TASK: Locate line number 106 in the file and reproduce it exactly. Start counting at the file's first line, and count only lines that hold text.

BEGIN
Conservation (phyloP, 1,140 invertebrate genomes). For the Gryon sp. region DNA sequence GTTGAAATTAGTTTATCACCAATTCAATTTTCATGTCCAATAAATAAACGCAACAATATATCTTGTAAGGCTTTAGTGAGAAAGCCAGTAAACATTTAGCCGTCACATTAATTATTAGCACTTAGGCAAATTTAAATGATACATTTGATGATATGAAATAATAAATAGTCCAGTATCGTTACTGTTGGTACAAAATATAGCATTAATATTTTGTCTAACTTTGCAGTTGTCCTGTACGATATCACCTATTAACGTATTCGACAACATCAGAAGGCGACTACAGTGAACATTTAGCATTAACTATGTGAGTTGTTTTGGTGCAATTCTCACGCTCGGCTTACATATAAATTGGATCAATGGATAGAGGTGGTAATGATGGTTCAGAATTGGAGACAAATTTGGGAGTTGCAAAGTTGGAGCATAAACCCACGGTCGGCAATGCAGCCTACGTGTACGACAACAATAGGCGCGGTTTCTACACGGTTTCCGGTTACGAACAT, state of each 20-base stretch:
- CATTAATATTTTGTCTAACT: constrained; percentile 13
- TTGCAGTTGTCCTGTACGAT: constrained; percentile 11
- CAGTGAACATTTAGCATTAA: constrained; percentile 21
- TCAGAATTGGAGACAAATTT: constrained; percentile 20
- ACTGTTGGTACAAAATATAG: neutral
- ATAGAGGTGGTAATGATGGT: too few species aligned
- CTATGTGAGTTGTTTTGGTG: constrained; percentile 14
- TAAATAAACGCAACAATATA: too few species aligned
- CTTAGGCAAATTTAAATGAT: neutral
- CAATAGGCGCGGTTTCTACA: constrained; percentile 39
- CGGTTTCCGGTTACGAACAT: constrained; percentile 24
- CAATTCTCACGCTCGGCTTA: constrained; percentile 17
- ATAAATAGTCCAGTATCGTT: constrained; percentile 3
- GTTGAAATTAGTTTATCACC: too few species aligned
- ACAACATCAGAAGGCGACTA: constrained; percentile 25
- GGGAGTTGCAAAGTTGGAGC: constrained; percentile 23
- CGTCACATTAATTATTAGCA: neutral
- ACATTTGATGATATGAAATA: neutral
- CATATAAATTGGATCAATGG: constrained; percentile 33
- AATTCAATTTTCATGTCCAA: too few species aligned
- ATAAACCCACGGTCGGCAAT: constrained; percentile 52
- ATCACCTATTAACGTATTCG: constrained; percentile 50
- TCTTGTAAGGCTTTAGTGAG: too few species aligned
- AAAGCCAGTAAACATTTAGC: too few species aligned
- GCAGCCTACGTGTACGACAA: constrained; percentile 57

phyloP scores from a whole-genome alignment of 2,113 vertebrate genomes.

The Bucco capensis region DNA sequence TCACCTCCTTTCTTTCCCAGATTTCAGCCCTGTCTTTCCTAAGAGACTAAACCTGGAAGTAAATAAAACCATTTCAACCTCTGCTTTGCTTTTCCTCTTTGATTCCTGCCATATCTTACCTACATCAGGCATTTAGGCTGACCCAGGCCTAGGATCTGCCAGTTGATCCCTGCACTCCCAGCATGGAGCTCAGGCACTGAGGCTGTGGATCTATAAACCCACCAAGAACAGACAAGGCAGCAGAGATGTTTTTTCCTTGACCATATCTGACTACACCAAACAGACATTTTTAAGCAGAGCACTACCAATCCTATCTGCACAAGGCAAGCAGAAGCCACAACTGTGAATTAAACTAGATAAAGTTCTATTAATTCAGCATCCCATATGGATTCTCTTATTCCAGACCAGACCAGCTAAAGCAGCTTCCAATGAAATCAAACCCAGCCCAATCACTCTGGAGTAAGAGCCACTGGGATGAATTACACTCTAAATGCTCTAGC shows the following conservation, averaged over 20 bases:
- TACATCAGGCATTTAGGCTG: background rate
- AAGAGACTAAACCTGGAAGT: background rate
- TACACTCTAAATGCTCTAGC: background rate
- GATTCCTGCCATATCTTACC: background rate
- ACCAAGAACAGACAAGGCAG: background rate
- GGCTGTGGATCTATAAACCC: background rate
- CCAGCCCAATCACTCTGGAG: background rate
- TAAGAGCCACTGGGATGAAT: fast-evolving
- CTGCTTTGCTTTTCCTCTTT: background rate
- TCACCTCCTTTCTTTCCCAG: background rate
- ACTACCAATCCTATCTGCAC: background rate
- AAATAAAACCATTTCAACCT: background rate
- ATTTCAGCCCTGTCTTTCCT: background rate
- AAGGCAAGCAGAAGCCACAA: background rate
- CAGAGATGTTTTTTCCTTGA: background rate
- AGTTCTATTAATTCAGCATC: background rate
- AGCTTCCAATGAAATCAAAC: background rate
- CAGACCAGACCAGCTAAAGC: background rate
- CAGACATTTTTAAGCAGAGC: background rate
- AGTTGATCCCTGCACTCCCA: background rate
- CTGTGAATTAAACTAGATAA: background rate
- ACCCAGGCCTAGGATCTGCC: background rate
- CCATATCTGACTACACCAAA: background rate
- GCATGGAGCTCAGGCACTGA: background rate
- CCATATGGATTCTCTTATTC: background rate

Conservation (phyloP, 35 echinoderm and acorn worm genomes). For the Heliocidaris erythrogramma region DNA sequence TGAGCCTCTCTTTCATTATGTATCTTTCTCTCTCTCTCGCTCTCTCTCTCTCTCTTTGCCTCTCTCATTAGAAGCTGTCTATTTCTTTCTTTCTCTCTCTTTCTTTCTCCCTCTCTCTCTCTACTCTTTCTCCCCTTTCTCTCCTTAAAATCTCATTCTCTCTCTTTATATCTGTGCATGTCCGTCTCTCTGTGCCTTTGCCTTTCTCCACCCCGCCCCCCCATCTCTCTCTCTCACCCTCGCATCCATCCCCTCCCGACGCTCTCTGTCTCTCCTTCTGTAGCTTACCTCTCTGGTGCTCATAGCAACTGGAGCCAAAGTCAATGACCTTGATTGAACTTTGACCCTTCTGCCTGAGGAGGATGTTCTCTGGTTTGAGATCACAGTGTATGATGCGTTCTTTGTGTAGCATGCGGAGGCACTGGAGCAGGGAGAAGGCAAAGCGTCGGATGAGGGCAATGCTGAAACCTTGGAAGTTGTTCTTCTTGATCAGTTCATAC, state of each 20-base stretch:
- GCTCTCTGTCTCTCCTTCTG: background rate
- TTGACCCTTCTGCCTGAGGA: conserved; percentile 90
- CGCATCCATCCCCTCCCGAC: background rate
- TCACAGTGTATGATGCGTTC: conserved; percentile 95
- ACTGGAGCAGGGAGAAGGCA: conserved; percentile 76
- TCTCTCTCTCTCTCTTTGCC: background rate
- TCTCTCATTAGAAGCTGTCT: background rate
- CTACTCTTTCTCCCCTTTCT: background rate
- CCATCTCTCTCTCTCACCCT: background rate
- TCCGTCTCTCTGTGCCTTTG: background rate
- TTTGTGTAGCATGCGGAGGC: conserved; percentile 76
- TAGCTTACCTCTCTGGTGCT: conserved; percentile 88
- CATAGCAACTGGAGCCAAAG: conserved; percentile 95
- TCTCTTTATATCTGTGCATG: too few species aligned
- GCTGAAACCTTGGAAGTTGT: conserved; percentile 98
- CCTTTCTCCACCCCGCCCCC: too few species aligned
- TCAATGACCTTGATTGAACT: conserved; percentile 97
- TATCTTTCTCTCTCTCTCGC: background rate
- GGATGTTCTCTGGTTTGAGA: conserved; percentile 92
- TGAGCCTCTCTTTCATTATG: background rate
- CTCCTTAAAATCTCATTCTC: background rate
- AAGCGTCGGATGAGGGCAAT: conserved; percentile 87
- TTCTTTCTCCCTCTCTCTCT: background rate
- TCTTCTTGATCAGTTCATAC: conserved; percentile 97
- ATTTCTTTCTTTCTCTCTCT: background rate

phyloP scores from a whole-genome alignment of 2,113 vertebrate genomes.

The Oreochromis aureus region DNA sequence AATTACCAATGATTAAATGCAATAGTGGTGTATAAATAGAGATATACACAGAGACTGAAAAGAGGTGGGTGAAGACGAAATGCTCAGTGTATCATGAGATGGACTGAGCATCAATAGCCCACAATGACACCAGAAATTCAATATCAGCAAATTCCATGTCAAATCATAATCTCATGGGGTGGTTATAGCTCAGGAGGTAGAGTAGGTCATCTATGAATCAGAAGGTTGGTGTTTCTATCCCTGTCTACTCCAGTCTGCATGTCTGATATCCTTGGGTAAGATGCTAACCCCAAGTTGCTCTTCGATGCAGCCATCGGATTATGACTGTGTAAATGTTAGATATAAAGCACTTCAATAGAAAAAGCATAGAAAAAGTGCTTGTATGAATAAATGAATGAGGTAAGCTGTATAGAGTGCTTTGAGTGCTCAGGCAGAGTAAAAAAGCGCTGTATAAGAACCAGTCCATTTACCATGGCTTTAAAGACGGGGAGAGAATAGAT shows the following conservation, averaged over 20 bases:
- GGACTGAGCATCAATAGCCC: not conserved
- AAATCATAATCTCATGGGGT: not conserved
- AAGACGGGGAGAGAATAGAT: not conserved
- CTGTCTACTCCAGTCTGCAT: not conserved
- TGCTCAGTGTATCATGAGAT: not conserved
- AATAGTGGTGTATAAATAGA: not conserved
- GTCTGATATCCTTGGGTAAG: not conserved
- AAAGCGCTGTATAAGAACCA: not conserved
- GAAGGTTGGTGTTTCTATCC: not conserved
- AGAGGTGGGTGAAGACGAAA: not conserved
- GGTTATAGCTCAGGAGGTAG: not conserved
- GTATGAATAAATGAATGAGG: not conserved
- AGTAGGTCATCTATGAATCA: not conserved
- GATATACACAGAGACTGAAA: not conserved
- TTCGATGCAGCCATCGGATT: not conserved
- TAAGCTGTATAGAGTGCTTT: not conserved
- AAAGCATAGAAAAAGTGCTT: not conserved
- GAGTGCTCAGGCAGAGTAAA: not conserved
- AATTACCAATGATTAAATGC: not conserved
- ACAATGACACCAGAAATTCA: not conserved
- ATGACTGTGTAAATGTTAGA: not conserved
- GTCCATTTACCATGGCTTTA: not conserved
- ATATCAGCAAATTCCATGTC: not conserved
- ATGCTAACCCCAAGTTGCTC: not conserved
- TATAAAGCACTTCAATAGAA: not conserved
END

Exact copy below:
- TATAAAGCACTTCAATAGAA: not conserved